Saturday, April 23, 2016

A Statistical Look at the Indicators

Alt title - All you never wanted to know about put/call ratios and more.

Weekly outlook gain/loss. Last week I was expecting weakness and recommended shorting at SPX 2090.  This was hit Mon AM and I recommended a tight stop at 2095 here due higher than expected VXX $ volume and previous indications of a more bullish outcome with the SPX over 2085.  The stop was hit Tues at 2096 on the open, so a weekly loss of 6 pts for a net of +27 the last two weeks. This week may be weak but I expect higher levels before or after the FOMC meeting. No new positions.

Indicator roundup.  I forgot this last week which was a decrease to -9 with 1 up, 10 down, and 5 neutral from the prior weeks -5.  This week there was very little change with a decrease to -10 with Skew moving to neutral for 0 up, 10 down and 6 neutral.  Of note on Tue, there was a very low VIX P/C with over 1.1 M calls - previous similar call volume was seen on Dec 11, two weeks before Dec-Jan slide and three times during the Aug crash.

This week rather than show an indicator update, I wanted to look more closely at the use of put/call ratios and apply the use of a statistical package I found for the testing of the effectiveness of indicators in general.

The put/call data I use comes from the CBOE.  Their major categories are CPC (total), CPCI (index), Equity (CPCE), ETF, SPX, and VIX.  CPC is essentially the sum of Equity, ETF, SPX, and VIX, while CPCI is the sum of SPX and VIX.  You can see this in the table below showing put/call average daily data from two recent months this year using Jan as a down month and Mar as an up month.  The sum of the last four categories is about 98% of the CPC calls and 96% of the CPC puts.  In both cases the VIX calls represent over 20% of the total while the VIX puts are less than 10% of total.  Results for the CPCI with VIX and SPX calls and puts are similar.  For my purpose I use a CPC Rev(ised) leaving out the VIX puts and calls, and the SPX for the CPCI.

To test for the significance of the differences in put/call categories with extension to other indicators, I applied a least squares (regression) approach to measure the correlation between different categories and expected returns as shown in the following table.  Using data from the last two years that the SPX has been trading between roughly 1800 and 2100, April 1 2014 to April 15, 2016, I applied the regression as Returns = b x Indicator + constant. The measure of fit is the correlation coefficient and is shown in the table below as "coef / b". The correlation varies between 0 and 1 with 1 as a perfect fit.  For contrary indicators the "b" should be negative for time 0 (high CPC means low prices), but positive for the future (high CPC means positive future returns).  The returns were constructed as the change in SPX between time 0 and 5,10, 20, 40, and 60 days in the future with 20 trading days per month. To concentrate more on the highs and lows I used a 50 day SMA envelope with a +/- 1.5% spread, omitting points inside the envelop.  This reduced my data set from 520 days to 320 days.  The table below is for the 10 day EMA only.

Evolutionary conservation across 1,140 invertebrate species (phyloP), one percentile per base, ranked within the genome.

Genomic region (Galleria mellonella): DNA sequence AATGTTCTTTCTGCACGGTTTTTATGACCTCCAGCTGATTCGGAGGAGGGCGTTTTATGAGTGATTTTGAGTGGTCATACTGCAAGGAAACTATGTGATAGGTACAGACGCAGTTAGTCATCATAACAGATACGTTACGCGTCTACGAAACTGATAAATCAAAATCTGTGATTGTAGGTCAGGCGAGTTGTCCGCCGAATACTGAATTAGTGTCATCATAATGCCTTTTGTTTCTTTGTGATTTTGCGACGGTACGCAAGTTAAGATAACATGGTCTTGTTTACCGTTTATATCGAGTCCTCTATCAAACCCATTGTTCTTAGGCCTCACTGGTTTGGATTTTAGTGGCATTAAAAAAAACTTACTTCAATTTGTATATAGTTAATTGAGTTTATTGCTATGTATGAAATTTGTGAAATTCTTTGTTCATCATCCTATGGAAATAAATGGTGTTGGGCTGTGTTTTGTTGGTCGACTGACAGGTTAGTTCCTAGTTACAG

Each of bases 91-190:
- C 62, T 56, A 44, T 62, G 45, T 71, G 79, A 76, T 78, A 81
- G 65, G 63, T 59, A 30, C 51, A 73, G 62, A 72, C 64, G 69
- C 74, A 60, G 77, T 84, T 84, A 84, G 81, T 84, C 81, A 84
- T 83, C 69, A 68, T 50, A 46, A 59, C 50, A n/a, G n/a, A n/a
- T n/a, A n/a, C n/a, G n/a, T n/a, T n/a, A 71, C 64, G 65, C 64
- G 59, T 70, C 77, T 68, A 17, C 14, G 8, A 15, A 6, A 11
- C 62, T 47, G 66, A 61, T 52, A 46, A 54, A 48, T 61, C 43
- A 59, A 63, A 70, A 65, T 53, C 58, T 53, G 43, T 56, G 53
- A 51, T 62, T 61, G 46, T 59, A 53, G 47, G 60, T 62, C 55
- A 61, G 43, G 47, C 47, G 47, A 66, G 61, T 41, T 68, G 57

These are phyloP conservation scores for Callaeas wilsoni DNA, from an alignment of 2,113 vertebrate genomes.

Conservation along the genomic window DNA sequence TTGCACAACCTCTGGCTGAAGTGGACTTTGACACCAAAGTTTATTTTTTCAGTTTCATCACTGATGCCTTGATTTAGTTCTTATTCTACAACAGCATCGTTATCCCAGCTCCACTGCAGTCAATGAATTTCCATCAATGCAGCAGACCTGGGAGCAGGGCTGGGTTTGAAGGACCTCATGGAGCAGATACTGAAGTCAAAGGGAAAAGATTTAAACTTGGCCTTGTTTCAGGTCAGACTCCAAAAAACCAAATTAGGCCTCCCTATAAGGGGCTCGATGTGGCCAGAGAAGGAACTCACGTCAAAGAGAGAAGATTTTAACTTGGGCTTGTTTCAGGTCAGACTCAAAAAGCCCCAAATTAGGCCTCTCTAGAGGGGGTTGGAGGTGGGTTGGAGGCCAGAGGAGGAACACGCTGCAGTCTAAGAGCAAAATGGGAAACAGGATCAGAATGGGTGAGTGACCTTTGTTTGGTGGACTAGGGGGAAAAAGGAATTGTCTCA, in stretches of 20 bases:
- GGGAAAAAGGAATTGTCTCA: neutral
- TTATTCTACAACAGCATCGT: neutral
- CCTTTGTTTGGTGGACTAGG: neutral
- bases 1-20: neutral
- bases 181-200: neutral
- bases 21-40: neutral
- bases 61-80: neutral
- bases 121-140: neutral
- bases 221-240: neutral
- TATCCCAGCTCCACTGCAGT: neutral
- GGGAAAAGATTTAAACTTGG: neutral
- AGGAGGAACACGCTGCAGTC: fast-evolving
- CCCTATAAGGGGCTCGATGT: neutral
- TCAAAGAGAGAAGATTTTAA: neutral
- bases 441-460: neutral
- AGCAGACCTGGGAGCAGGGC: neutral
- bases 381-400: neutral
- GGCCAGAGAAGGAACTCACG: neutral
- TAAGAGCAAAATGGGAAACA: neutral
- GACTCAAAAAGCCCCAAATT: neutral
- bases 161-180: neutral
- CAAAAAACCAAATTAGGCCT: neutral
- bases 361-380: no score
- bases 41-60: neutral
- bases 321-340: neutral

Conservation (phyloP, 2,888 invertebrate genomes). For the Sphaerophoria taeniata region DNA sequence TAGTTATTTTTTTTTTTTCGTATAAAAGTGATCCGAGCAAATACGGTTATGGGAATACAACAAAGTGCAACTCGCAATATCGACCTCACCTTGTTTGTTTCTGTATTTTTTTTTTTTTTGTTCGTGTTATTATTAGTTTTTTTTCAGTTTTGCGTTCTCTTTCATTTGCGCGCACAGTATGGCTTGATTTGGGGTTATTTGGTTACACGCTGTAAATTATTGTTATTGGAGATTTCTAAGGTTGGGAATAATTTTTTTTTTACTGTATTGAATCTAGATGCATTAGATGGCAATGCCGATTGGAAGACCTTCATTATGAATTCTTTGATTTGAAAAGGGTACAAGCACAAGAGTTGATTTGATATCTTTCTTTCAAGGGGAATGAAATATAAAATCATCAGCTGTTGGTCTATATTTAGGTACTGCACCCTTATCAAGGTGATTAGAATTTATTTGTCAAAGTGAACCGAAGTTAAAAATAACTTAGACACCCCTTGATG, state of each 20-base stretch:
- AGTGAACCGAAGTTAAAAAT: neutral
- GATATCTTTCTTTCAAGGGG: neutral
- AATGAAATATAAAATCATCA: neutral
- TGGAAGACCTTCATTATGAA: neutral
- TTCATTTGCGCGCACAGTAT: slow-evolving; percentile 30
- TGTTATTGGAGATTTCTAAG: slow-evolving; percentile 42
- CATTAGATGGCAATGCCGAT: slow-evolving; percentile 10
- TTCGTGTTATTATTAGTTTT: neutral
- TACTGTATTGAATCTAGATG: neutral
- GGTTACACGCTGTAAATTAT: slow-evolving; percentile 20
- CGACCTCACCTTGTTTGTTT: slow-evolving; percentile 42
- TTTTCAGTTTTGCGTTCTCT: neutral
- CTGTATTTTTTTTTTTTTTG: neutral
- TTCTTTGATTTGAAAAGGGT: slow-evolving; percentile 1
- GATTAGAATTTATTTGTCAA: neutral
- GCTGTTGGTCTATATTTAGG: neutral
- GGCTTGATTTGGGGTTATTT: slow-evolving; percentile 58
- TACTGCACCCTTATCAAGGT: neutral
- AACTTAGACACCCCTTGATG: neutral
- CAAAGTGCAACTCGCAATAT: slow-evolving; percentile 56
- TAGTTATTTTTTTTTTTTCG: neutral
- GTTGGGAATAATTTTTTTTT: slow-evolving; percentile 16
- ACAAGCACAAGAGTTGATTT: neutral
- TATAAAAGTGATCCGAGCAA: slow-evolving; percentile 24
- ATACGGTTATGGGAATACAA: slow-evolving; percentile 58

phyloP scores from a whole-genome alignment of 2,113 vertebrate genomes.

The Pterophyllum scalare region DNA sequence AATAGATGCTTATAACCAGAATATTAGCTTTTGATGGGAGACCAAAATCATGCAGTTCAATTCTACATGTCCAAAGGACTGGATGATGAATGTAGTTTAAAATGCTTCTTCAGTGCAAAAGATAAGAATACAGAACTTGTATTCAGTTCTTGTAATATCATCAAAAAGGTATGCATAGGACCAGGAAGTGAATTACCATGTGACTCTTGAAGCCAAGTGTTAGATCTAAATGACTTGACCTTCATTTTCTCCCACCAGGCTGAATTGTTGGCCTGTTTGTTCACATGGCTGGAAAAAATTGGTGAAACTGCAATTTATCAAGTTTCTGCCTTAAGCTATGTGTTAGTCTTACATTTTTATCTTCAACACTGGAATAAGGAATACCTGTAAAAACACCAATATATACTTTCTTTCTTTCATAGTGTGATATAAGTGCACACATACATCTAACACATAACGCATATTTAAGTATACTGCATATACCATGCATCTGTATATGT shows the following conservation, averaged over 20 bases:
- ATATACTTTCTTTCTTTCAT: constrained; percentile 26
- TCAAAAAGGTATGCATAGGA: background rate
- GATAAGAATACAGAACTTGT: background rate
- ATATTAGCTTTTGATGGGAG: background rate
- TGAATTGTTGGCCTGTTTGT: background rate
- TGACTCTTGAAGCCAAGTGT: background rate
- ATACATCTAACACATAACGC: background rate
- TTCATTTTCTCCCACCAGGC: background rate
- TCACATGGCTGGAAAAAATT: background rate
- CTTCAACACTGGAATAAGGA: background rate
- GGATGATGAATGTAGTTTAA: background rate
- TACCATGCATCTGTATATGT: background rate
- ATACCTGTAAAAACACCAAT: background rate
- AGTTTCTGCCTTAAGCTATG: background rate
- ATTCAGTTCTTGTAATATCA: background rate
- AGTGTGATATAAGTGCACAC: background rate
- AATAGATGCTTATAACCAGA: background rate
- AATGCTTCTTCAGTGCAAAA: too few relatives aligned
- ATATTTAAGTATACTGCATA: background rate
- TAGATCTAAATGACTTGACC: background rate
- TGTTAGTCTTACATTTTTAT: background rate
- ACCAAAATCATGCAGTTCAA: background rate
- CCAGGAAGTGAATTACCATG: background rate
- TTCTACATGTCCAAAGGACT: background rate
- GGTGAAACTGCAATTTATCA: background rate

The results for the CPC show a reasonable correlation between .30 and .40, but the CPCI has a very low correlation with a negative b.  Looking down, however, you can see that the CPC Rev is much higher rising to .50 and .60 correlation in the 10 to 40 day period and the SPX is also much higher than the CPCI, rising almost to .50 by day 40.  The negative effect of including the VIX puts and calls is obvious.  I also included the Smart Beta P/C discussed several weeks ago as ETF puts/Equity calls, and it turns out to be even more effective than the CPC Rev or the combined Equity and ETF P/C.  The other hybrid the BPSPX/CPCE is more effective than the CPC or CPCE shorter term, but less so for 40 and 60 days.

Of the four volatility measures, the VIX term structure for the SPX (VXV/VIX) and VXX $ volume are the most effective with the VXV/VIX less so for longer terms (60 days).  The NDX VIX term structure (VXN/VIX) appears useless and even has a negative b, while the SKEW appears to be somewhat effective, but only up to 20 days.  The two additional components used in the Students Trifecta with the VIX term structure, the overbought/ oversold indicator (SPXA50R/SPXA150R) and the TRIN/BPSPX are both slightly weaker than the VIX term structure short term, but stronger long term.

The various composites, including two new ones, show very similar results with correlations in the .50s at 5 days, .60s at 10 days, .70s for 20 days, then declining to the .50s by 60 days. To summarize with CompositeINT (intermediate term) and CompositeLT (long term):

  • Composite#1, SPX P/C + VIX $ Vol + SKEW
  • Composite#2, CPC Rev + VIX $ Vol + VIX term structure
  • Students Trifecta, VIX term structure + SPXA50R/SPXA150R + TRIN/BPSPX
  • CompositeINT, Smart Beta P/C + VIX $ Vol + VIX term structure
  • CompositeLT, VIX $ Vol + VIX term structure + SPXA50R/SPXA150R
As of next week I will be dropping the VXN/VIX indicator and replacing it with the Smart Beta P/C.

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